It turns out the hacks into various cloud-based services and cloud providers by the People’s Republic of China was far more extensive in depth and breadth than heretofore reported.
They came in through cloud service providers, where companies thought their data was safely stored. Once they got in, they could freely and anonymously hop from client to client, and defied investigators’ attempts to kick them out for years.
Cybersecurity investigators first identified aspects of the hack, called Cloud Hopper by the security researchers who first uncovered it, in 2016….
A Wall Street Journal investigation has found that the attack was much bigger than previously known. It goes far beyond the 14 unnamed companies listed in the indictment, stretching across at least a dozen cloud providers, including CGI Group Inc, one of Canada’s largest cloud companies; Tieto Oyj, a major Finnish IT services company; and International Business Machines Corp.
The TV ratings of National Basketball Association games are down by 15% compared to last year.
Some folks ascribe this to fewer folks subscribing to television generally. Others blame it on geography:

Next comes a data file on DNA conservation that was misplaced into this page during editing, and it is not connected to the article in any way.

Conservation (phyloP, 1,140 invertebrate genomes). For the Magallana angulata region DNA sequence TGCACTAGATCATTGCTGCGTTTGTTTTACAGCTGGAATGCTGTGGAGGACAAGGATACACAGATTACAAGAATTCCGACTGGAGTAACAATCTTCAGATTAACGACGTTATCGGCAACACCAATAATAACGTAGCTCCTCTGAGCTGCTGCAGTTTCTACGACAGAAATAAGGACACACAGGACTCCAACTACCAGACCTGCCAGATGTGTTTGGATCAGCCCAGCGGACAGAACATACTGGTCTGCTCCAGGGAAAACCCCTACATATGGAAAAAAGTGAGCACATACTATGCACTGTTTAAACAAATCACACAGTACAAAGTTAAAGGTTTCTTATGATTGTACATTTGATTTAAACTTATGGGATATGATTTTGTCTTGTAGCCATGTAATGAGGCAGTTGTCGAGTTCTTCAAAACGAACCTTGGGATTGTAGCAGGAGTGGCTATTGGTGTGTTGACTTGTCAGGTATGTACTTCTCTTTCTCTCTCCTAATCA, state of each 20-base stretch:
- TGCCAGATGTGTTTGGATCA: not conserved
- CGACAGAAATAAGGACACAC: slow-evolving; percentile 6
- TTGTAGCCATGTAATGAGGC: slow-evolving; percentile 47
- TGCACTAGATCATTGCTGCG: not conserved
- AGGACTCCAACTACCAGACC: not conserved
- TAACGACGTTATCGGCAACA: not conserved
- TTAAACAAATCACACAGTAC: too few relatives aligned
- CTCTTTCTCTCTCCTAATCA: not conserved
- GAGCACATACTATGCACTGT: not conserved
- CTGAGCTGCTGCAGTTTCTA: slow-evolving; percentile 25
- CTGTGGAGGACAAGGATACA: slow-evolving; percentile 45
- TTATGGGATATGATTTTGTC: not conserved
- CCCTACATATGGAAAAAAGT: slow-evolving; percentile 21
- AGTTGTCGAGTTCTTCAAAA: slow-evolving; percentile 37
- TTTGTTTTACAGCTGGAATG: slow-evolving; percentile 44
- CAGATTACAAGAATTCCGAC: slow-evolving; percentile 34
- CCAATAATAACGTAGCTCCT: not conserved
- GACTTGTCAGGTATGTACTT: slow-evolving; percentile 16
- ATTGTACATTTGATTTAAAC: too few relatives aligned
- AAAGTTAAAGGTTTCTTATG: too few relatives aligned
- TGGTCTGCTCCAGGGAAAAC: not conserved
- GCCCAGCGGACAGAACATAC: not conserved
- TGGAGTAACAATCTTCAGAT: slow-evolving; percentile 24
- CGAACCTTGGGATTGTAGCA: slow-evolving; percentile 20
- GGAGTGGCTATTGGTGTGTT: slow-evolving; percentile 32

Many of the league’s best teams are on the West Coast, meaning their games end after some viewers in the East have already gone to bed.
Yet others assign at least some of the blame to injuries, especially to marque players.
NBA Commissioner Adam Silver blames in on a “broken” pay-TV system.
All of those would seem to be factors in the public’s decreasing interest in the doings of the NBA.
One last thought on this, and then I’ll depart from the foolishness. Recall the cadets and midshipmen who made the OK sign as part of a so-called circle game and whose academy management teams then were cowed into investigating those cadets and midshipmen.
In the circle game, you try to trick someone into looking at your hand while you make an “OK” sign, usually below the waist. If the mark falls for it, you’re awarded a free punch.
House Speaker Nancy Pelosi (D, CA) is continuing to refuse to deliver her caucus’ Article of Impeachment to the Senate for trial. Leave aside the premises that by withholding her Articles, she is confessing that her caucus has no case to present for trial or that she is functionally absolving President Donald Trump of any impeachable wrong-doing. As The Wall Street Journal noted, her move only trivializ[es] a serious constitutional power and process. As the WSJ further noted,
There’s nothing in the Constitution that says impeachment requires a formal transmittal of the articles to the Senate, whether by sedan chair or overnight FedEx, or that the House must appoint impeachment managers.
DoJ’s Inspector General, Michael Horowitz, has produced a report that’s pretty damning of the FBI and its surveillance practices. This has raised concerns about how far the FBI goes, and whether it exceeds the spirit, even the letter, of our laws governing FBI surveillance.
Monday’s report…also faulted the bureau for its “failure to adhere to its own standards of accuracy and completeness when filing applications” to conduct electronic surveillance on Carter Page, a former Trump campaign staffer, under the Foreign Intelligence Surveillance Act.